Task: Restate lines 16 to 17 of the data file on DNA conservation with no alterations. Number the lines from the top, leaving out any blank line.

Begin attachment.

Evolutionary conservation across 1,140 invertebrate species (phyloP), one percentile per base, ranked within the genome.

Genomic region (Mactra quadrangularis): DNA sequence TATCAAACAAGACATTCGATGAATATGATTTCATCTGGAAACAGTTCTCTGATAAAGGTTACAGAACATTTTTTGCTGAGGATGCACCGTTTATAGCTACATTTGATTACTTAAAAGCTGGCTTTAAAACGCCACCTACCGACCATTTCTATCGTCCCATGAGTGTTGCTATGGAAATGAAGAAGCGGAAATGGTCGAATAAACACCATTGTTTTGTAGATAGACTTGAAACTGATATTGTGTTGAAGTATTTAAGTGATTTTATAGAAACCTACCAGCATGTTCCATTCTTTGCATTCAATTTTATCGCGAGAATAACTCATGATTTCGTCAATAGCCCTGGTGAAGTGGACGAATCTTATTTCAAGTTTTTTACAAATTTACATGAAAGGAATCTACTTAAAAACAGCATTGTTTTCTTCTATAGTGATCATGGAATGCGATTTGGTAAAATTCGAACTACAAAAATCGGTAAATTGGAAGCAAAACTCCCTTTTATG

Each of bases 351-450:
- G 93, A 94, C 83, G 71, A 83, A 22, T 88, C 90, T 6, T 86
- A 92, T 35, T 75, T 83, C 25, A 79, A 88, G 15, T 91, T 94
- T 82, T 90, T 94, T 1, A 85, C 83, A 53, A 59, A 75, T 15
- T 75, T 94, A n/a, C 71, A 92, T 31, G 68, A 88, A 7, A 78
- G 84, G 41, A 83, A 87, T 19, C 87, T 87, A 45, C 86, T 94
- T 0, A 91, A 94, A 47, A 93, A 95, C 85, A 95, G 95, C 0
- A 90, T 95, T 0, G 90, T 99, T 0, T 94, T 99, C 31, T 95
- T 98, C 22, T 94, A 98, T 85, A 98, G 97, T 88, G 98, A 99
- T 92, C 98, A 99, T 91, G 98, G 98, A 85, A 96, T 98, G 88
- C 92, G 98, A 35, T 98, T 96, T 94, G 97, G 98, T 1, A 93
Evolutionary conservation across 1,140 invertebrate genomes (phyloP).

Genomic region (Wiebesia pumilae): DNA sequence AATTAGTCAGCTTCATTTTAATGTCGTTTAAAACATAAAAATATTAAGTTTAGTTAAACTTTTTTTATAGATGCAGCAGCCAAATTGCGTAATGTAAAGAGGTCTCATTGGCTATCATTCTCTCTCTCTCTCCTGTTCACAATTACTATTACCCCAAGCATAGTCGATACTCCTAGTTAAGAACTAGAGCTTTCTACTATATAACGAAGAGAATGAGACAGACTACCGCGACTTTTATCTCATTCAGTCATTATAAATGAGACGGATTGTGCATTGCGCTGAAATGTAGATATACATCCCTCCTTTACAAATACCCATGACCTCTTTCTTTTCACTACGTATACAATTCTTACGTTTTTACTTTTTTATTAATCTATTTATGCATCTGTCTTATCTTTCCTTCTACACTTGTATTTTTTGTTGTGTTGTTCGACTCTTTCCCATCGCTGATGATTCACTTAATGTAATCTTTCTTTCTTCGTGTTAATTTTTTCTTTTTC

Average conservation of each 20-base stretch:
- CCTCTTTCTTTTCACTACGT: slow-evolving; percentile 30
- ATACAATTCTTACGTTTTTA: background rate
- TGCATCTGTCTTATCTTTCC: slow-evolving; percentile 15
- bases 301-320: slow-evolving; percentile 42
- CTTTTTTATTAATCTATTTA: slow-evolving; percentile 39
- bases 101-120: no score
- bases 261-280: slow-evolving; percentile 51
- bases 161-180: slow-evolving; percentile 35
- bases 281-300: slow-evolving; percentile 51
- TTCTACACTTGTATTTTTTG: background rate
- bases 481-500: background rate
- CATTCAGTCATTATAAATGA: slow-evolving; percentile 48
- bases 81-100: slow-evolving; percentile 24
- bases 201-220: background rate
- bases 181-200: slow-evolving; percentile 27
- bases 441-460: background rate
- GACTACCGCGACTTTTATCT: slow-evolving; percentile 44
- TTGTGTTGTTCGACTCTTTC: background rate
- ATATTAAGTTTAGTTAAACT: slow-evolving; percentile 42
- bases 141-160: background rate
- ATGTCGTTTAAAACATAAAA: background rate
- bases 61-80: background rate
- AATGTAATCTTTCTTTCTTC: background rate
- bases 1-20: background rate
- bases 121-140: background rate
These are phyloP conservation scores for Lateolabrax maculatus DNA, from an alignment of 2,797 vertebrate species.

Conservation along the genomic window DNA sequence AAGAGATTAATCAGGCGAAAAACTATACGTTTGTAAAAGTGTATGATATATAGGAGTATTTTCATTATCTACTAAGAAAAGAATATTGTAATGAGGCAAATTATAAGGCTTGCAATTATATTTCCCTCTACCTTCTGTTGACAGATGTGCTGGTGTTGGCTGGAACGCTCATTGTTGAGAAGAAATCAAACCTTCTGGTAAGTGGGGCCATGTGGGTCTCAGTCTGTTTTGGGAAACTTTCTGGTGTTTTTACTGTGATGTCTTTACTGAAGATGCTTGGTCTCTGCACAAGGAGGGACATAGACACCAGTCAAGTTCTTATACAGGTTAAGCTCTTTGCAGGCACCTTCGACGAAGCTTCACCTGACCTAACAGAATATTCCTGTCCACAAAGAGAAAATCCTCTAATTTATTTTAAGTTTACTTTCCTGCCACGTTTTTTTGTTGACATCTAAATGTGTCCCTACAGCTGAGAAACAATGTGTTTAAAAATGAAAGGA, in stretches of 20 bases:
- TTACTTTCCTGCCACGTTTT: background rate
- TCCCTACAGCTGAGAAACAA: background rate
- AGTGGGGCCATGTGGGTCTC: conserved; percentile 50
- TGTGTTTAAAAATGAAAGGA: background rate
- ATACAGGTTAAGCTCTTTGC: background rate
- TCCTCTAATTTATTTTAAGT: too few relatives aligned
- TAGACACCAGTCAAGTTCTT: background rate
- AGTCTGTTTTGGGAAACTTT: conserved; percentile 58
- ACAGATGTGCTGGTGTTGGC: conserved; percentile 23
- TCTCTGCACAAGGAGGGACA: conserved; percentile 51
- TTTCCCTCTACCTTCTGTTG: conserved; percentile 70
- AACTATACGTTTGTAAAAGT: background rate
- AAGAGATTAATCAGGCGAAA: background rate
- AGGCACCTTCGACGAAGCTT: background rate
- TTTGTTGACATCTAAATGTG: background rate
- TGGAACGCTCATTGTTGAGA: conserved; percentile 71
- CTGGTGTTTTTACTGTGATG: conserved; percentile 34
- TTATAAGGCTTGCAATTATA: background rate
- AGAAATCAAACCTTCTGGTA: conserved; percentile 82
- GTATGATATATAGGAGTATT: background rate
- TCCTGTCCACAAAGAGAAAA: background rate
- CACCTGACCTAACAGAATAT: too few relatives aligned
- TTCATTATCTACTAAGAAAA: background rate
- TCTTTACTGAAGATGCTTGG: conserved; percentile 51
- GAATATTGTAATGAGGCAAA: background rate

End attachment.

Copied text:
Average conservation of each 20-base stretch:
- CCTCTTTCTTTTCACTACGT: slow-evolving; percentile 30